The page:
Friday, May 31, 2019

Illinois poised to become first big state to legalize adult use/recreational marijuana via traditional legislation

Soc_rr_no_shadow2A couple of big states on the east coast, New Jersey and New York, saw efforts this year to fully legalize marijuana via traditional legislation falter.  But it seems that the biggest midwestern state, Illinois, got this done this legislative session as reported in this local article:

A recreational marijuana legalization bill will soon land on Gov. J.B. Pritzker’s desk after the Illinois House on Friday voted to pass the comprehensive measure.

The Illinois House voted 66-47 after more than three hours of debate. The Illinois Senate on Wednesday cleared the measure. The governor issued a statement applauding the bill’s passage and pledging to sign it. “The state of Illinois just made history, legalizing adult-use cannabis with the most equity-centric approach in the nation,” Pritzker said. “This will have a transformational impact on our state, creating opportunity in the communities that need it most and giving so many a second chance.”

While there are giant swaths of criminal justice and social equity reforms attached to the measure — including giving a second chance to thousands of people convicted of marijuana possession — practically speaking it will allow Illinois residents over 21 to buy cannabis from licensed dispensaries as soon as Jan. 1.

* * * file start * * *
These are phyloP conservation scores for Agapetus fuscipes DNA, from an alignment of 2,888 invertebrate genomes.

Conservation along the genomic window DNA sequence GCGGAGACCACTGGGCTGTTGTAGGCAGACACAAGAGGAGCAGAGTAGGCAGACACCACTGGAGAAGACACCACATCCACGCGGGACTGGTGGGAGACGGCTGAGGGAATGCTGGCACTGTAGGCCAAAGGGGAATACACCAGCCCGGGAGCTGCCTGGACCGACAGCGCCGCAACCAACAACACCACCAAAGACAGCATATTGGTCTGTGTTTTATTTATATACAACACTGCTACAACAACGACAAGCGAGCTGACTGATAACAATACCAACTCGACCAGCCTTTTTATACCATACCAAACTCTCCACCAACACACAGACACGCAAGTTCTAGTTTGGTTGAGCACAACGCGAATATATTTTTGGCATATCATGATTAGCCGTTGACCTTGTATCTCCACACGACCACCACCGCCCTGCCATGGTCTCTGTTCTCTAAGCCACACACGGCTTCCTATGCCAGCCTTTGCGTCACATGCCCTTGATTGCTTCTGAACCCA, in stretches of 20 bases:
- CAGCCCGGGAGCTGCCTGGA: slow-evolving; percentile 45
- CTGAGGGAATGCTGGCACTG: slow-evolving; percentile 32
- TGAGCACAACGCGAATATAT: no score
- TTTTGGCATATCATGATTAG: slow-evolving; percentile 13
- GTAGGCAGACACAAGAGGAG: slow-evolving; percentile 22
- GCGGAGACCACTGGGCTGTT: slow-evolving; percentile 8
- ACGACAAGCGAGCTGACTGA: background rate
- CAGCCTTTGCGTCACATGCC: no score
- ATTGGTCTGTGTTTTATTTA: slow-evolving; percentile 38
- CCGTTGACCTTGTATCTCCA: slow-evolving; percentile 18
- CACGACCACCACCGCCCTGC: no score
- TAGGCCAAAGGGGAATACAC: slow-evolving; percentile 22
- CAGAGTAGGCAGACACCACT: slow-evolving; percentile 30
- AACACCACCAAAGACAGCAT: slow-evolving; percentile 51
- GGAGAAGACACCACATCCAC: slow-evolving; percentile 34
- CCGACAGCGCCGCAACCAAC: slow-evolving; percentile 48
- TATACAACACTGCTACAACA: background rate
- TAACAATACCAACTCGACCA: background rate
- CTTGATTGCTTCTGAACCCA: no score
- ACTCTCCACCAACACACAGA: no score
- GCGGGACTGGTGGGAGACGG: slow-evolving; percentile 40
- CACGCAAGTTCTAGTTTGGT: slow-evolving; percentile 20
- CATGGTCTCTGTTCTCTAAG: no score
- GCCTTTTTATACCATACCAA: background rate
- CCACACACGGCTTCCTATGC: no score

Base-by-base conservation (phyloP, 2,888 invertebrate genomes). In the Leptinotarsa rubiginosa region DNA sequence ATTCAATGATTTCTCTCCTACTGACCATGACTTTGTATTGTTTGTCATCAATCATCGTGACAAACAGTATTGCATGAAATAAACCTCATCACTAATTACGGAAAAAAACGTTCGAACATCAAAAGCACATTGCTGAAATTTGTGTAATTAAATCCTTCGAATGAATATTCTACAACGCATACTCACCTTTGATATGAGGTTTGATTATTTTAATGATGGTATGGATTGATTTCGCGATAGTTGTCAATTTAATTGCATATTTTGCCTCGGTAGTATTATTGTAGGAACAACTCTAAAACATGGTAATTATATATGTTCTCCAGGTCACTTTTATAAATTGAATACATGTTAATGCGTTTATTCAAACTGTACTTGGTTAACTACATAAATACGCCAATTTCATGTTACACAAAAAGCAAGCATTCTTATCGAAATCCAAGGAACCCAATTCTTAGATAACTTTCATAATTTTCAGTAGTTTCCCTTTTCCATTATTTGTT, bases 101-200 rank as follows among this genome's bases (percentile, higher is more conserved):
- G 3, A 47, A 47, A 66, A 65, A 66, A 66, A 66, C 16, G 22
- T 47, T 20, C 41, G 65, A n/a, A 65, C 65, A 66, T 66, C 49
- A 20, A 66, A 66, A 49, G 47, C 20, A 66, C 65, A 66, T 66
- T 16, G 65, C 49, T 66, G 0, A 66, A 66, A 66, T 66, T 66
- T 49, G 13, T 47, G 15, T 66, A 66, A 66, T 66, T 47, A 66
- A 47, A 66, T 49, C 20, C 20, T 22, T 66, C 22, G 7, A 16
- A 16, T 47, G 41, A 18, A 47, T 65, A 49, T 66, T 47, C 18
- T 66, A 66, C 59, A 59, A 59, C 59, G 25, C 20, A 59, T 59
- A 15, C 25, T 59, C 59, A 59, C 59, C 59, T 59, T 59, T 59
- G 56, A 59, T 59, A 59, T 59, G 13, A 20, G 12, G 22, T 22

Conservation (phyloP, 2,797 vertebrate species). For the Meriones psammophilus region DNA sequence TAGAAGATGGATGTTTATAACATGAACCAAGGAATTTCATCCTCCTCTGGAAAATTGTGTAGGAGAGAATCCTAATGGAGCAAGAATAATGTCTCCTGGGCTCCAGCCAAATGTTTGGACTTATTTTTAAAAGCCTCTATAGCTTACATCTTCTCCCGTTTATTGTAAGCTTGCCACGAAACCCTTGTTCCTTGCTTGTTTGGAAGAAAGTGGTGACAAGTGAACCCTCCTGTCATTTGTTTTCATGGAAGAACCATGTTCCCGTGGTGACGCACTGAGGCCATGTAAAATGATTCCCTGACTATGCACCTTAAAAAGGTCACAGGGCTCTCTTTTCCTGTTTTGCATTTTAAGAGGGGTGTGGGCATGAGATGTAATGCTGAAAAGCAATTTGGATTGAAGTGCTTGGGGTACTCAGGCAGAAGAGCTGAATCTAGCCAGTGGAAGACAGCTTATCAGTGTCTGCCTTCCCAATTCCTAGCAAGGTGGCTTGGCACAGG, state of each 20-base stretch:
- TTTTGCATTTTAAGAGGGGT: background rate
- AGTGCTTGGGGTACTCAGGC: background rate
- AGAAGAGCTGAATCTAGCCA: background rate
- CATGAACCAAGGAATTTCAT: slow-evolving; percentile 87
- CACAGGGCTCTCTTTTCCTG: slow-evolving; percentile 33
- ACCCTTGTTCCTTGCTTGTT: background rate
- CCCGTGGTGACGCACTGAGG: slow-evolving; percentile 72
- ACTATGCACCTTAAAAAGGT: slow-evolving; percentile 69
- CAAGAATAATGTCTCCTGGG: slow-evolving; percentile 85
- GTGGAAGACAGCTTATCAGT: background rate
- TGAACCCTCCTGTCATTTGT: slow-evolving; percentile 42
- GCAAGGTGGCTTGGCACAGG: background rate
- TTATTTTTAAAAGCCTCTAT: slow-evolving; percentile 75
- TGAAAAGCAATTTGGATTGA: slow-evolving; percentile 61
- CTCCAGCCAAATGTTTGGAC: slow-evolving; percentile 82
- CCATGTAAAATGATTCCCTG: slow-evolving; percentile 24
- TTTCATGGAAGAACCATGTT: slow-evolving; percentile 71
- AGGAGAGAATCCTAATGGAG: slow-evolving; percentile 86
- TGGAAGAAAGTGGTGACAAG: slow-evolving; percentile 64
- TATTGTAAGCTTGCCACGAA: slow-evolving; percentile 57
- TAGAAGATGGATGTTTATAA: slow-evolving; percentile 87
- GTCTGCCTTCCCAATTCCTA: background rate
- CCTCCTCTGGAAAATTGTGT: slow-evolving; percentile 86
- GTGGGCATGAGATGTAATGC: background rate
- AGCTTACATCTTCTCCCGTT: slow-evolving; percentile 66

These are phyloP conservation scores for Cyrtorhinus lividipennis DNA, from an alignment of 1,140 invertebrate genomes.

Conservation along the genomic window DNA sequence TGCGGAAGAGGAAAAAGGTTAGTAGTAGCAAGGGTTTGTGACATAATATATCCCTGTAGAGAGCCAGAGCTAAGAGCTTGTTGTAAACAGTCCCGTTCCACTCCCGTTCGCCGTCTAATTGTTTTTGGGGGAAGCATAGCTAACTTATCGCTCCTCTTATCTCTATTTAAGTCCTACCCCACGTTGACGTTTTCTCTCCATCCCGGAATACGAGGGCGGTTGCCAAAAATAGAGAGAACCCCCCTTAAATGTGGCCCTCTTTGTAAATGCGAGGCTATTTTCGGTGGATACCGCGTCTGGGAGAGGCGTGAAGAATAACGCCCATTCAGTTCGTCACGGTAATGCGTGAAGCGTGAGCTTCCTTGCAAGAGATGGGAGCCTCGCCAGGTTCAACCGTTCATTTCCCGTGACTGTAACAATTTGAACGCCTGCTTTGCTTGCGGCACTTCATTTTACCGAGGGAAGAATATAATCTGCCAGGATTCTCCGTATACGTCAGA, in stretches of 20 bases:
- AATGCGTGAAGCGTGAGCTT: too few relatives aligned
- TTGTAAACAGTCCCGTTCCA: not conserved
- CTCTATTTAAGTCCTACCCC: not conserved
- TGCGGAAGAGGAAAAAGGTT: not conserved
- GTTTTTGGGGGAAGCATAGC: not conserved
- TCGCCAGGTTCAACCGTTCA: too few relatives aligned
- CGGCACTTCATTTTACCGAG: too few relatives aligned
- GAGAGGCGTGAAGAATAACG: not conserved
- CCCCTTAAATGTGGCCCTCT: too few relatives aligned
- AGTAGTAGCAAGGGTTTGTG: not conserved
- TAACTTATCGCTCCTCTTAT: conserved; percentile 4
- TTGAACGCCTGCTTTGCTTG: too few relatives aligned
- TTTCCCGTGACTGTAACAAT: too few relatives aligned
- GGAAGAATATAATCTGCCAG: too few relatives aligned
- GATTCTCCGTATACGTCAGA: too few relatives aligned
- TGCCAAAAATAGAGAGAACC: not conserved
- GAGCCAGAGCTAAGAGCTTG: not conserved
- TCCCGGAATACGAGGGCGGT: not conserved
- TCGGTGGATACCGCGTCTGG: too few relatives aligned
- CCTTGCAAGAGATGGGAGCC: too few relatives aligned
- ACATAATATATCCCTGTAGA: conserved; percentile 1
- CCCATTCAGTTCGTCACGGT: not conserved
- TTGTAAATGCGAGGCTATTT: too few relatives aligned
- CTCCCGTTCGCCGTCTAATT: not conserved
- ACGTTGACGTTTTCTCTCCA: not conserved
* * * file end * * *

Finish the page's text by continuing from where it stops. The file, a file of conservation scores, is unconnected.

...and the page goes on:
If signed into law, Illinois will become the first state to approve cannabis sales through the Legislature, instead of a ballot measure. There are laws regulating and taxing cannabis in nine states. In Vermont and Washington, D.C., cannabis possession and cultivation is legal but sales are not regulated.

The measure would also allow Illinoisans over 21 years old to possess 30 grams, or just over an ounce of cannabis flower, and 5 grams, or less than a quarter-ounce, of cannabis concentrates such as hash oil. Additionally, Illinoisans would be able to carry up to a half-gram of edible pot-infused products.

“It is time to hit the reset button on the war on drugs,” bill sponsor state Rep. Kelly Cassidy, D-Chicago, said during the debate. “What is before us is the first in the nation to approach this legislatively, deliberately, thoughtfully, with a eye toward repairing the harm and the war on drugs. We have an opportunity today to set the gold standard for a regulated market that centers on equity and repair.”...